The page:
How Parents Can Demonstrate Healthy Technology Habits to Their Children

By Sarah Norwood

I remember when my parents were the most important people in my world. Everything they did and said, I wanted to repeat. I watched them religiously, which was my first method of learning: Observation. Children do most of their learning through observation and imitation, and it’s amazing what they can pick up on by simply watching their environment. Even when you don’t think your children are paying attention, they are watching your every move (Comforting, eh? You might want to relocate your chocolate stash more regularly). That being said, it may be time for you to ask yourself “What kind of technology habits am I modeling for my child?”

Here are three suggestions to help you demonstrate healthy tech habits to your children:

  • Put your phone down. This one sounds obvious, but it’s so important! It’s easy to unintentionally treat your phone like another limb and putting it down can almost seem unnatural. Set your phone down and make eye contact during conversations with your children, spouse, and friends. Make a point to leave your phone elsewhere when putting your kids to bed, giving them a bath, and during mealtime so that you can engage in meaningful conversations with your children. Dinner conversations can be critical opportunities in educating your children, learning about their biggest concerns, and building strong family relationships. Family dinner has other essential benefits such as improving resilience in children, improving vocabulary in preschool children, lowering risks of depression, and much more (The Family Dinner Project, 2021).
  • Be authentic. Take time to examine your presence on social media vs reality. The culture of social media pushes a presentation of perfection, which can convey a need to be perfect or altered in some way in order to gain acceptance from peers. Make sure to explain to your child that social media does not always represent reality and that comparison is the thief of joy (Be sure to remind yourself of this as well—you don’t have to be perfect!).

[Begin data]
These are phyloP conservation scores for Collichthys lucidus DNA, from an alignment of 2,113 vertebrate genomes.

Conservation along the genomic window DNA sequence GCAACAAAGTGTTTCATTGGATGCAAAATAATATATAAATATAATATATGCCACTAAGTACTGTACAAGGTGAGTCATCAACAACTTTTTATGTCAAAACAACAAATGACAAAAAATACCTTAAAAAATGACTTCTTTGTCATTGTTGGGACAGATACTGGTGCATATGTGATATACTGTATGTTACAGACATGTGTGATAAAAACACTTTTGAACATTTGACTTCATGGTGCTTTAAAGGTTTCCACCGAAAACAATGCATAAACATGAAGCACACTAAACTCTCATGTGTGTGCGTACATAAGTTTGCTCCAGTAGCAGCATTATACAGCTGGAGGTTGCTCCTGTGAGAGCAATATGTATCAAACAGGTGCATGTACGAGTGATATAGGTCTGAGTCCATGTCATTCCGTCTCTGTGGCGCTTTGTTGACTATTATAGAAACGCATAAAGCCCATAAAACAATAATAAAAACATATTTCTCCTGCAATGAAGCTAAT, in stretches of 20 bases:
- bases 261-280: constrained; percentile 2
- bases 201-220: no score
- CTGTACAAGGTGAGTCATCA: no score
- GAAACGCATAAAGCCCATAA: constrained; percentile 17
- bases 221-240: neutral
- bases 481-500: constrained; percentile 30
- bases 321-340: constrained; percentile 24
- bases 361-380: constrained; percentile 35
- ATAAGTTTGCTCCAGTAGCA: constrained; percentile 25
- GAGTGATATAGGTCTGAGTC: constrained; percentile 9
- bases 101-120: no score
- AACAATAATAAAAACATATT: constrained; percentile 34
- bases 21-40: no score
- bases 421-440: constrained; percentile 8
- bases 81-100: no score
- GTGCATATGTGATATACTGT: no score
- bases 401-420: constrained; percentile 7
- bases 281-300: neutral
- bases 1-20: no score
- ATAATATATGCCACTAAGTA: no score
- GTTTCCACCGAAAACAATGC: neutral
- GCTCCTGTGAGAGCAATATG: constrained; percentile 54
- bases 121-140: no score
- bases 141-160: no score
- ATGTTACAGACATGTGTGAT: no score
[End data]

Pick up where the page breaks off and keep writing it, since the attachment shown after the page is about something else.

It is also worth your time to show your kids how and what you are posting online and through social media. If an argument arises or someone says something rude about a comment or post you’ve made, discuss with your child how to honestly and thoughtfully respond. It is also important to show your kids the honest, interesting things you are posting. Also, don’t forget to ask your child if they are okay with you sharing something they said or their photo on social media. 

  • Consider your social etiquette. Have you ever heard of “phubbing”? According to, it means “to ignore (a person or one’s surroundings) when in a social situation by busying oneself with a phone or other mobile device.” Be honest—you’ve done it (You just didn’t know there was a word for it). Think about the way it looks to a child when you turn to your device to busy yourself in an uncomfortable or boring situation. Kids need to see what healthy social interactions look like, and they need to know that it’s okay to talk to people while they wait in line at the post office! Consider how you can interact with those in your immediate surroundings (no phubbing), especially if those people are your children.

Remember, our kids learn so much by simply observing their parents. Take this amazing opportunity to set the example and teach your child healthy tech habits and how to be a real force for good when they are online. You’re not going to be perfect at this—no one is! However, the most important thing to remember is that you are showing your kids how to build connections and use technology as a tool, not as a pacifier that may lead to isolation.

For great opportunities to create meaningful connections with your kids and have amazing discussions about technology, media, social issues, and other timely topics, check out our book Conversations with My Kids: 30 Essential Family Discussions for the Digital Age.

Sarah Norwood is a student at Brigham Young University-Idaho majoring in Marriage and Family Studies. After graduating, she plans to earn a master’s degree in Counseling. Her hobbies include reading, learning, and eating delicious food. She and her husband live in Texas where they enjoy spending time together and exploring the outdoors.


Benefits of family dinners. The Family Dinner Project. (2021, January 28). (n.d.). Phub definition & meaning. 

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